That's why it was welcome news at Ford's Dearborn, Mich., headquarters that the carmaker has moved up two places in the closely watched quality rankings, issued May 30 by J.D. Power & Associates. Last year, Ford (F
) ranked dead last among the seven major auto companies in Power's quality survey. Those scores are based on the Westlake, Calif., firm's annual poll of some 65,000 new car owners each fall, seeking their impressions and problems during their first 90 days of ownership.
This year, Ford's score of 143 problems per 100 vehicles, down from 162 last year, advanced the company to fifth place. Its 12% year-over-year improvement was the largest of the three domestic auto makers. Korea's Kia, at 212 vs. 267 in 2001, was most improved overall, with a 21% one-year jump.
TOYOTA ON TOP. General Motors (GM
), which vaulted into third place with 130 problems per 100 vehicles, behind Toyota (TM
) at 107 and Honda (HMC
) at 113, posted a 30% improvement over the past five years. In rankings of individual model quality, Toyota swept 9 of 16 vehicle segments, including 6 of the 7 truck categories. DaimlerChrysler (DCX
) placed fourth at 141, with Nissan (NSANY
) and Volkswagen tied at 152. (Click here here to go to the rankings.)
Poor quality in recent years contributed to Ford's $5.4 billion loss in 2001. Shoddy vehicles have alienated customers, and Ford's U.S. market share has fallen by three points, to 20.9%, since the end of 2000. Defects led to numerous recalls in the past two years and delayed the arrival of crucial new models, such as the 2002 Explorer and 2001 Escape SUVs. Deutsche Bank analyst Rod Lache estimates Ford's average warranty cost per vehicle at $650, vs. only $400 for Toyota. And because poorly made cars have lower resale values, auto makers usually have to kick in cash subsidies when owners trade in, further depressing profits.
The uptick in quality follows several initiatives two years ago by quality chief Louise Goeser. Recruited from appliance maker Whirlpool in 1999, Goeser launched Ford's Six Sigma system to root out defects. Six Sigma, patterned on methods pioneered by such companies as AlliedSignal and General Electric, is a systematic, quantitative method for finding and correcting defects.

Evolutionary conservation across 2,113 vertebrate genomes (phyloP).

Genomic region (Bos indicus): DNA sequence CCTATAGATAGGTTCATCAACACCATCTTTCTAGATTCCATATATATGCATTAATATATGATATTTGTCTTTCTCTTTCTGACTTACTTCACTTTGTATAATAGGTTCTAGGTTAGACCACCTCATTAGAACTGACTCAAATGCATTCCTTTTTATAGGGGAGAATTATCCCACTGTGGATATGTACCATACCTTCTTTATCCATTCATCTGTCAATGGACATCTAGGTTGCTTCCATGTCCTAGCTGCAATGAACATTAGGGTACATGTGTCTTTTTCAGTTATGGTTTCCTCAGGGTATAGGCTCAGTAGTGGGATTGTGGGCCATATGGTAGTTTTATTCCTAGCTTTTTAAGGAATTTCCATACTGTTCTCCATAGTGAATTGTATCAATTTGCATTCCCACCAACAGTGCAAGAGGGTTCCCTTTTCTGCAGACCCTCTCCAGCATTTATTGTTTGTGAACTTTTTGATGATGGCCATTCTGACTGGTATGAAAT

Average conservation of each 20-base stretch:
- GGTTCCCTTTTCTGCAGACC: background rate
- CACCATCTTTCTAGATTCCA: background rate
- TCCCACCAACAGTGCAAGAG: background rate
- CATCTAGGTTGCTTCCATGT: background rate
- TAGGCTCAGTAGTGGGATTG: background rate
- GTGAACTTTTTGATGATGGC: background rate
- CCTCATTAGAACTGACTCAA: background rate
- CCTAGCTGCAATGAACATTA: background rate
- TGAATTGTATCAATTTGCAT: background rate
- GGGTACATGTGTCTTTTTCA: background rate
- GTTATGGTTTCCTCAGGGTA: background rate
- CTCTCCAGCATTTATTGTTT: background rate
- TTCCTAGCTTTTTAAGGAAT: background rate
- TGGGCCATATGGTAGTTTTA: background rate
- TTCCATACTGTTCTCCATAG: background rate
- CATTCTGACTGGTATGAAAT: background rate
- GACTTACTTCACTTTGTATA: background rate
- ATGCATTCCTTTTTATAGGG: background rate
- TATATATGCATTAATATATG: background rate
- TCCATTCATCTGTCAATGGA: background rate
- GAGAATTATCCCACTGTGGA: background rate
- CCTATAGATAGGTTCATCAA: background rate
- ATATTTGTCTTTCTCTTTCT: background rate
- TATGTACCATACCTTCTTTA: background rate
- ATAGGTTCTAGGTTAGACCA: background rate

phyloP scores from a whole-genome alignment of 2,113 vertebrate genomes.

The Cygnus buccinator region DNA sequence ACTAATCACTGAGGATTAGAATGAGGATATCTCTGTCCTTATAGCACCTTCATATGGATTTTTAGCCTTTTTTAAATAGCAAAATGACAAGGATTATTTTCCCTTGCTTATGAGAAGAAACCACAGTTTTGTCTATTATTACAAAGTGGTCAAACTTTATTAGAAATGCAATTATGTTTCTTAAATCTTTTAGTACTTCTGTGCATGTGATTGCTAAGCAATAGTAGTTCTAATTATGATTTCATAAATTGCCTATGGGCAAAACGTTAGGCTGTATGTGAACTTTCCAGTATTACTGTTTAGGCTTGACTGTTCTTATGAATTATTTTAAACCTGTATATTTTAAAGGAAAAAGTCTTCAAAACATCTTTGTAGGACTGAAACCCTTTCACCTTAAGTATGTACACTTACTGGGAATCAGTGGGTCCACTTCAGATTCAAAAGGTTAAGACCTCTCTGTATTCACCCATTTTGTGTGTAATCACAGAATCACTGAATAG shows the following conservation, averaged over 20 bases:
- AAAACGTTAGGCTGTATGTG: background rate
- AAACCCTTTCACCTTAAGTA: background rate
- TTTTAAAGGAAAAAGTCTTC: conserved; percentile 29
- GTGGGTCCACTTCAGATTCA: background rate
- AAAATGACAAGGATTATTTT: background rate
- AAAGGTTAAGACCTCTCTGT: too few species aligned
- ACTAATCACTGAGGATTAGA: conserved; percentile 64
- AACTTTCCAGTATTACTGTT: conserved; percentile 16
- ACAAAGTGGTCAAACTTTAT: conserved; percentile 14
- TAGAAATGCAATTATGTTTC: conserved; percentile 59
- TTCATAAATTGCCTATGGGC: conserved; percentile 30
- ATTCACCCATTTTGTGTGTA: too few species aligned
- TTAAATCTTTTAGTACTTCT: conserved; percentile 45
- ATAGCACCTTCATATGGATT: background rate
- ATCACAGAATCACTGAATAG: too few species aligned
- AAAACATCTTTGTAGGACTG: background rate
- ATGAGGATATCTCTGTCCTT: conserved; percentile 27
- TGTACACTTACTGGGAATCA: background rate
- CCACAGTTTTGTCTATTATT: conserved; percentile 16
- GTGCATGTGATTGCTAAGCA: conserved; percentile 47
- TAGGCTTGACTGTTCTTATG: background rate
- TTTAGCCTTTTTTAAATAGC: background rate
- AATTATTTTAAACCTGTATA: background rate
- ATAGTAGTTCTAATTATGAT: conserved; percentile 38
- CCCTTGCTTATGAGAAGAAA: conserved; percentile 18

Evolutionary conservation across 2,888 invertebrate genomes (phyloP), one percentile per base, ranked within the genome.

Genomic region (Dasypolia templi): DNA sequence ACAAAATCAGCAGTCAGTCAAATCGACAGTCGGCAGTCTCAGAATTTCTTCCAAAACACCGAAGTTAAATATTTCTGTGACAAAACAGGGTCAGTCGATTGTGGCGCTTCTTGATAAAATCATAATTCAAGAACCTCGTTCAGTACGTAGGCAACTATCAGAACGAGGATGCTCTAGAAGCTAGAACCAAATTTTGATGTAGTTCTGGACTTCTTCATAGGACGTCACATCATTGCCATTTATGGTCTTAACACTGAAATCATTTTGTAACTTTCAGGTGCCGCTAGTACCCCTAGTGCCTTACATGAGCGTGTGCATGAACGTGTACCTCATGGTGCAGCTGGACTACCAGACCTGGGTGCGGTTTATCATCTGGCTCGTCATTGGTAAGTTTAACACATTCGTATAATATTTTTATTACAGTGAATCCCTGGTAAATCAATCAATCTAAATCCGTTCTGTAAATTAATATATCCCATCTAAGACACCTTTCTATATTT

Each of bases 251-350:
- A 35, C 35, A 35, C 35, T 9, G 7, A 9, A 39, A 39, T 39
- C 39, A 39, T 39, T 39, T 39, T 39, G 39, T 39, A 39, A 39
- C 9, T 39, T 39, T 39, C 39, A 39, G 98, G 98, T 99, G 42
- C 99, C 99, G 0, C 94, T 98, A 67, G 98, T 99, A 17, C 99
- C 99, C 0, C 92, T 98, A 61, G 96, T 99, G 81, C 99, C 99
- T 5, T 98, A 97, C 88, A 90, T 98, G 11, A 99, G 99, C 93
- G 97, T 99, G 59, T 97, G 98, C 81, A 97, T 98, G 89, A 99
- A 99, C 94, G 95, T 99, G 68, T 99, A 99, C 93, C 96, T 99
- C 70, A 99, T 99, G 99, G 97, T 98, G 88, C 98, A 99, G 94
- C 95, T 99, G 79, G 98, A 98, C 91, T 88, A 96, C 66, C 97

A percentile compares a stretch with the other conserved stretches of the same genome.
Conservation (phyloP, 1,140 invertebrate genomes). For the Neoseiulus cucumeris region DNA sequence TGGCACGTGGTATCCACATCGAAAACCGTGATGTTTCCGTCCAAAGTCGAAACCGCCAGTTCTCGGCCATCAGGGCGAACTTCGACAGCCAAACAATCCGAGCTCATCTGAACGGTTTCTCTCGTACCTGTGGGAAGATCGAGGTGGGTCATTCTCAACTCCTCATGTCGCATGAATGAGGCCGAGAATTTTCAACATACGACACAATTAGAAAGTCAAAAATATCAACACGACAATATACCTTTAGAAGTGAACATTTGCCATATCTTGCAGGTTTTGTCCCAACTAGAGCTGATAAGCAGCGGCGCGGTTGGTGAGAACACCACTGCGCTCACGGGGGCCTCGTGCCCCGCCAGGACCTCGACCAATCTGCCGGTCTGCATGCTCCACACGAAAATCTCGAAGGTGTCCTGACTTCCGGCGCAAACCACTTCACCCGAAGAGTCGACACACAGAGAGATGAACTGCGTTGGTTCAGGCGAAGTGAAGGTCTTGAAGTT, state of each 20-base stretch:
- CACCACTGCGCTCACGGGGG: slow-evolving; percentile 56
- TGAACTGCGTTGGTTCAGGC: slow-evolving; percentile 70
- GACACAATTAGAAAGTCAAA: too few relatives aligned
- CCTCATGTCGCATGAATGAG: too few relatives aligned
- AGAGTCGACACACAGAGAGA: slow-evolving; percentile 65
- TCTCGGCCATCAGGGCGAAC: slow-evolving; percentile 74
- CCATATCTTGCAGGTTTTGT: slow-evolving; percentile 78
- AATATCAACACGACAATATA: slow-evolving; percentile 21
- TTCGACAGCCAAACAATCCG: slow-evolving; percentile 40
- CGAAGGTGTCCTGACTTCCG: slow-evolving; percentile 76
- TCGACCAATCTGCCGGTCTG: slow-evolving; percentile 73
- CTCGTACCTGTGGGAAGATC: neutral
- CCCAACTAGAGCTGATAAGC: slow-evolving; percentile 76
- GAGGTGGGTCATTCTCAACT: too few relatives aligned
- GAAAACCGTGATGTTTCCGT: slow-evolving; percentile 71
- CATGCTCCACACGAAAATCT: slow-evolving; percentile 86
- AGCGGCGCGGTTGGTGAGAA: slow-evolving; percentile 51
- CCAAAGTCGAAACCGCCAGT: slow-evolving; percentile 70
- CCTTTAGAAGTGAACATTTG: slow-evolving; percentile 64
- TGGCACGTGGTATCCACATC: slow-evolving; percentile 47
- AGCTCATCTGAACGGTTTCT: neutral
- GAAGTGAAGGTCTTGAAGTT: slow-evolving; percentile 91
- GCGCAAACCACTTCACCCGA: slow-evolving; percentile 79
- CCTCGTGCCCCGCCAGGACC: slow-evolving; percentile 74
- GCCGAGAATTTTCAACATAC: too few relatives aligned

"COLLECTIVE AMNESIA." In addition to reducing the frustration level of Ford customers, Goeser says that, so far, Six Sigma has saved Ford $500 million. The company also has adopted a comprehensive, Toyota-style Quality Operating System that emphasizes consistent processes and elimination of waste.
Of course, this all should be old-hat for Ford. For decades, the company was Detroit's quality leader. In the '80s, it recruited octogenarian quality guru W. Edwards Deming to drill its troops -- and saw steady improvement in its quality ratings. Television advertising trumpeted "At Ford, Quality is Job One."
In the late '90s, dazzled by e-business opportunities and diversification into everything from mortgage lending to junkyards and auto repair, the No.2 U.S. auto maker's attention to quality slipped. CEO Bill Ford blames Detroit's tendency toward "collective amnesia" -- learning painful lessons and then forgetting them in times of prosperity. "But the fundamentals have never changed," he says.
REGAINING FOCUS. Among those basics: zeroing in on the glitches that bother drivers the most. The company tallies warranty reports and its own customer surveys to identify top concerns. Wind noise, for instance, was the leading complaint of Focus owners. Now, line workers pull six cars off the line each day and pump them full of smoke to check for air leaks originating from, say, poorly fitting door seals, which can create wind noise.
Bill Ford says he's pleased with the progress on improving quality so far, but adds, "It's never fast enough. Quality is not something you declare victory on."
Given how Ford has struggled to keep its focus on quality in the past, that caution is well deserved.
J.D. Power Quality Survey (complaints per hundred vehicles)
Source: J.D. Power & Associates By Kathleen Kerwin in Detroit